Friday Five - September 8, 2017

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September 08, 2017
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In this week’s Friday Five, MAXIMUS is reading about what’s next for Congressional healthcare efforts, the impact of states seeking changes to Medicaid, and Oregon’s efforts to catch up on their Medicaid eligibility backlog.

1. Week ahead: Congress returns to take up bipartisan healthcare effort 

Congress has returned from recess and will be holding multiple hearings on bipartisan healthcare bills this month, The Hill reports. The goal of the hearings is to pass a bill that will stabilize the insurance markets for the upcoming year. Also on the table is CHIP reauthorization, currently slated to expire at the end of the month.

2. The battle for mental health coverage isn’t over

This opinion piece in the Tennessean strongly argues against proposed policy changes and budget adjustments that would negatively and disproportionately affect individuals suffering from mental illness or substance abuse.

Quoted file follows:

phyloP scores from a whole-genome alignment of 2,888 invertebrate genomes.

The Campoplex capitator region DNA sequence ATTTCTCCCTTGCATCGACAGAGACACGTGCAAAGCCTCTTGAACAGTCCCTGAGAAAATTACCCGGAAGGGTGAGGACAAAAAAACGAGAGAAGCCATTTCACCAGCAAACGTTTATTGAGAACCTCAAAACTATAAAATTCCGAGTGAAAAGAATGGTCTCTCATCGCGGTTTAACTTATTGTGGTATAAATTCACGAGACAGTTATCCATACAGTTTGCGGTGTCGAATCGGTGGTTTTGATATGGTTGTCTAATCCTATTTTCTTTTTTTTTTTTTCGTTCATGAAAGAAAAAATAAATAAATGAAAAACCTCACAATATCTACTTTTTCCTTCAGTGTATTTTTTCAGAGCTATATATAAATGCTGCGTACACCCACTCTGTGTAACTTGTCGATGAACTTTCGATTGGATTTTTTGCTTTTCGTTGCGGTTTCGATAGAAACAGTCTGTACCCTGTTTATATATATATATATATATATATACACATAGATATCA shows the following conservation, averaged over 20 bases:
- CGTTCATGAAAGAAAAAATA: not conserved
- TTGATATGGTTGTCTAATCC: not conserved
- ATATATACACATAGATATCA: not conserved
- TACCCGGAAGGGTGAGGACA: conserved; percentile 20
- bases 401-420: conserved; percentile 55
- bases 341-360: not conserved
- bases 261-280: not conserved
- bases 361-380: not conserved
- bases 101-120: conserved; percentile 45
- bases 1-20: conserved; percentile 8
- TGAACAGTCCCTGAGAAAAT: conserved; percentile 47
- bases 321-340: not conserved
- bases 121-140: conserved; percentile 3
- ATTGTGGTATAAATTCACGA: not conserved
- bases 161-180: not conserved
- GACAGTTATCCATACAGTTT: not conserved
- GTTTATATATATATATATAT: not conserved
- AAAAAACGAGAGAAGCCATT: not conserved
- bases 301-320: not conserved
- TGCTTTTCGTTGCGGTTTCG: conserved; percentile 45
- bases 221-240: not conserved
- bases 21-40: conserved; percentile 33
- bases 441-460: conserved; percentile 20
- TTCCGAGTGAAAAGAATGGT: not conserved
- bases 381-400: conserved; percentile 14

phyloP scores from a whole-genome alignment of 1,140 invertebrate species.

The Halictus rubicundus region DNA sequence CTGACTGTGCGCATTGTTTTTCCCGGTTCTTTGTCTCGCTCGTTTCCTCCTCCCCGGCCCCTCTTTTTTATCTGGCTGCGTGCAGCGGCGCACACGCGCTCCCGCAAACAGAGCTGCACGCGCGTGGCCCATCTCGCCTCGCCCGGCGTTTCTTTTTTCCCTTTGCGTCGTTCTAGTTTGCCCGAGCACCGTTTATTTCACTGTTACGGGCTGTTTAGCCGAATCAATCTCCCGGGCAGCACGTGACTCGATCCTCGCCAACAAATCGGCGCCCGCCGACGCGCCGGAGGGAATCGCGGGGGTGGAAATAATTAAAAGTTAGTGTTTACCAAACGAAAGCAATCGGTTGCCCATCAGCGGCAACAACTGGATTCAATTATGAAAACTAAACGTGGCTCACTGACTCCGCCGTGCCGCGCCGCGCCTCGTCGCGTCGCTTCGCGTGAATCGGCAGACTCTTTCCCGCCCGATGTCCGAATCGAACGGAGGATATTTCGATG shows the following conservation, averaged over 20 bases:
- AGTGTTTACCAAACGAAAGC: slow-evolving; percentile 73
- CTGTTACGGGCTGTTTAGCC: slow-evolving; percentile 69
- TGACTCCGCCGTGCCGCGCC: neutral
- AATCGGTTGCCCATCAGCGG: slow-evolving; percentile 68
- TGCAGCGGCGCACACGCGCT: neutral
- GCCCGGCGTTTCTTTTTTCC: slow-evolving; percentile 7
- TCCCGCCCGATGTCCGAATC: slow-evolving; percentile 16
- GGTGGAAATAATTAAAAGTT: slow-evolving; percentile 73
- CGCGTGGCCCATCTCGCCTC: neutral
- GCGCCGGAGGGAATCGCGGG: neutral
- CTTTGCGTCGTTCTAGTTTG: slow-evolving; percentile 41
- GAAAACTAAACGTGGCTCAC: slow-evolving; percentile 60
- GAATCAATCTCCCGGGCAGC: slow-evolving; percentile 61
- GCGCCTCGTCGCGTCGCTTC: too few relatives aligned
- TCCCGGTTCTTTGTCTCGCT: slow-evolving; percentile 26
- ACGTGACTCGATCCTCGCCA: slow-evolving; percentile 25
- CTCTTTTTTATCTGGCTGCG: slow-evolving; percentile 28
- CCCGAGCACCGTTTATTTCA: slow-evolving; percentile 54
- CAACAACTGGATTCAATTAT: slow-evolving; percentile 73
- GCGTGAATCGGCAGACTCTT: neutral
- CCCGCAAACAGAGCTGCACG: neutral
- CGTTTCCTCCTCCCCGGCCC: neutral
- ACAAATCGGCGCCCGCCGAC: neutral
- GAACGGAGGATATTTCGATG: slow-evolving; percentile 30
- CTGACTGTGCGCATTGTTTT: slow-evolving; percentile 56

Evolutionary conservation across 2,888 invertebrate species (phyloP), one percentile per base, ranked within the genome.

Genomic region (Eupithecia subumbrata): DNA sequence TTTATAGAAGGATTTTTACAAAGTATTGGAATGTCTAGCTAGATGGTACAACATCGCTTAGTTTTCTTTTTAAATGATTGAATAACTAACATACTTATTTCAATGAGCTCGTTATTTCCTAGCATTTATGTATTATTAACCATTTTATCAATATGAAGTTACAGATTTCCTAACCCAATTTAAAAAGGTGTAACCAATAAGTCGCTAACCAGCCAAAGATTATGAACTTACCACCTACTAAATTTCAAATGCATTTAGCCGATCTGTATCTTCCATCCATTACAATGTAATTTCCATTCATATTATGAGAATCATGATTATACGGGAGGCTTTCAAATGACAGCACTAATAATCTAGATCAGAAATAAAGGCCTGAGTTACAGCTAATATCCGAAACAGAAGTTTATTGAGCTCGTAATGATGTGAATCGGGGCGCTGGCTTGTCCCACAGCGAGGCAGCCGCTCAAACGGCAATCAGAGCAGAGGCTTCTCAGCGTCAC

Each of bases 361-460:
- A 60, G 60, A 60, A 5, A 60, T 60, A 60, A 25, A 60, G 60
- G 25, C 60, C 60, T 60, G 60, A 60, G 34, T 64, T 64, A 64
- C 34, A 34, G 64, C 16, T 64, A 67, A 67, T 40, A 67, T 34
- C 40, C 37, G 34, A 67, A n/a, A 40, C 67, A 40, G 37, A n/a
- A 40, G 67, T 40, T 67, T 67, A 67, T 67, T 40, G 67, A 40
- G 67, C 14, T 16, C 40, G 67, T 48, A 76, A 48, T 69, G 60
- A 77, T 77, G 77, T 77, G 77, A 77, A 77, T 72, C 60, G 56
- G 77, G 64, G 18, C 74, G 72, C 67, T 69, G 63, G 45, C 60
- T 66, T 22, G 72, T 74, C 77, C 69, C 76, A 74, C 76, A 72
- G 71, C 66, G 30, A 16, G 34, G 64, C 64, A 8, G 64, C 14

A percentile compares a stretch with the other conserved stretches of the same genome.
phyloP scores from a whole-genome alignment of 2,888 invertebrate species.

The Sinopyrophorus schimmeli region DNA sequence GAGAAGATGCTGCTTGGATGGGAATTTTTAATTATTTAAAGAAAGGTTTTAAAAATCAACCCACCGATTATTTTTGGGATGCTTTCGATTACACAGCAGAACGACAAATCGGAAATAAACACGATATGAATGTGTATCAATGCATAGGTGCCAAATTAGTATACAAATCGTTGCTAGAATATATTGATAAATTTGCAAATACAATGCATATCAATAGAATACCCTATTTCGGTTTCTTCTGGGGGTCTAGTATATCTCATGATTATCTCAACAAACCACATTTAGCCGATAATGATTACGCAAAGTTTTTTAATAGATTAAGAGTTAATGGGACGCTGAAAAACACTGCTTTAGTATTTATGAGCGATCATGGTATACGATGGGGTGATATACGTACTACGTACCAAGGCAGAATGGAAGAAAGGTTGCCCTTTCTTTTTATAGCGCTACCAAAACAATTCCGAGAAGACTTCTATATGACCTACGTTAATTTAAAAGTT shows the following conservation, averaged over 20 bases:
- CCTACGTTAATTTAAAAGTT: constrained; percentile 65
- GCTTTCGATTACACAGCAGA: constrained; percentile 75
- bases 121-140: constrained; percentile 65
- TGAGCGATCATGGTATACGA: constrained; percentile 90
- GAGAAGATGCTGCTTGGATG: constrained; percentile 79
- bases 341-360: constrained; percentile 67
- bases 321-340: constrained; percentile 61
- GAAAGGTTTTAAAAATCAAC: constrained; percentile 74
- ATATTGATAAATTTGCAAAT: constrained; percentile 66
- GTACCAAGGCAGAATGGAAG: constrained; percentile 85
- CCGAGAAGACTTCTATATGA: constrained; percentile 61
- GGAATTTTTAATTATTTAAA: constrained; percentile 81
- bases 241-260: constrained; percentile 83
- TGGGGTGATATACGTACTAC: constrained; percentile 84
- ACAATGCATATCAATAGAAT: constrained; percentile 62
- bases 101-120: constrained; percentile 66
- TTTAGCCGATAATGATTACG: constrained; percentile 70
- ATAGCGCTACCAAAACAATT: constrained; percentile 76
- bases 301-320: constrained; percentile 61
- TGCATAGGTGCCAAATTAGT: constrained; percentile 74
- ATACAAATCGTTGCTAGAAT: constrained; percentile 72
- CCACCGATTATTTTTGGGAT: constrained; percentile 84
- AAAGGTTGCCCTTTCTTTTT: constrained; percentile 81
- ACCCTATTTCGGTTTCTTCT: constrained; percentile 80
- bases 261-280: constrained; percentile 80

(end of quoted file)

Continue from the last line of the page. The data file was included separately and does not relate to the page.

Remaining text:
3. Iowa seeks to cut Medicaid healthcare benefit to save money

Currently, care facilities can be reimbursed retroactively by Medicaid for costs incurred for up to three months prior to when a patient applied for the program. As reported in the Newton Daily News, Iowa has requested permission to eliminate this provision in order to cut costs, replacing it with a more limited policy. 

4. Most Healthy Indiana plan members would be exempt from state’s proposed work requirement

Indiana has submitted a waiver request to the federal government proposing to enact work requirements for Medicaid recipients. This article from NWI Times states that the requirement would apply to less than 30% of current recipients (approximately 130,000 individuals). Nearly 30% of recipients are already employed, while others meet at least 1 of 13 other exemptions.

5. OHA finds 23K no longer qualified for Medicaid as it works through backlog

The Portland Business Journal reports that the Oregon Health Authority has worked its way through a backlog of eligibility checks caused by a technical issue. Slightly more than 2% of the 1 million overall members were found to no longer qualify for benefits.

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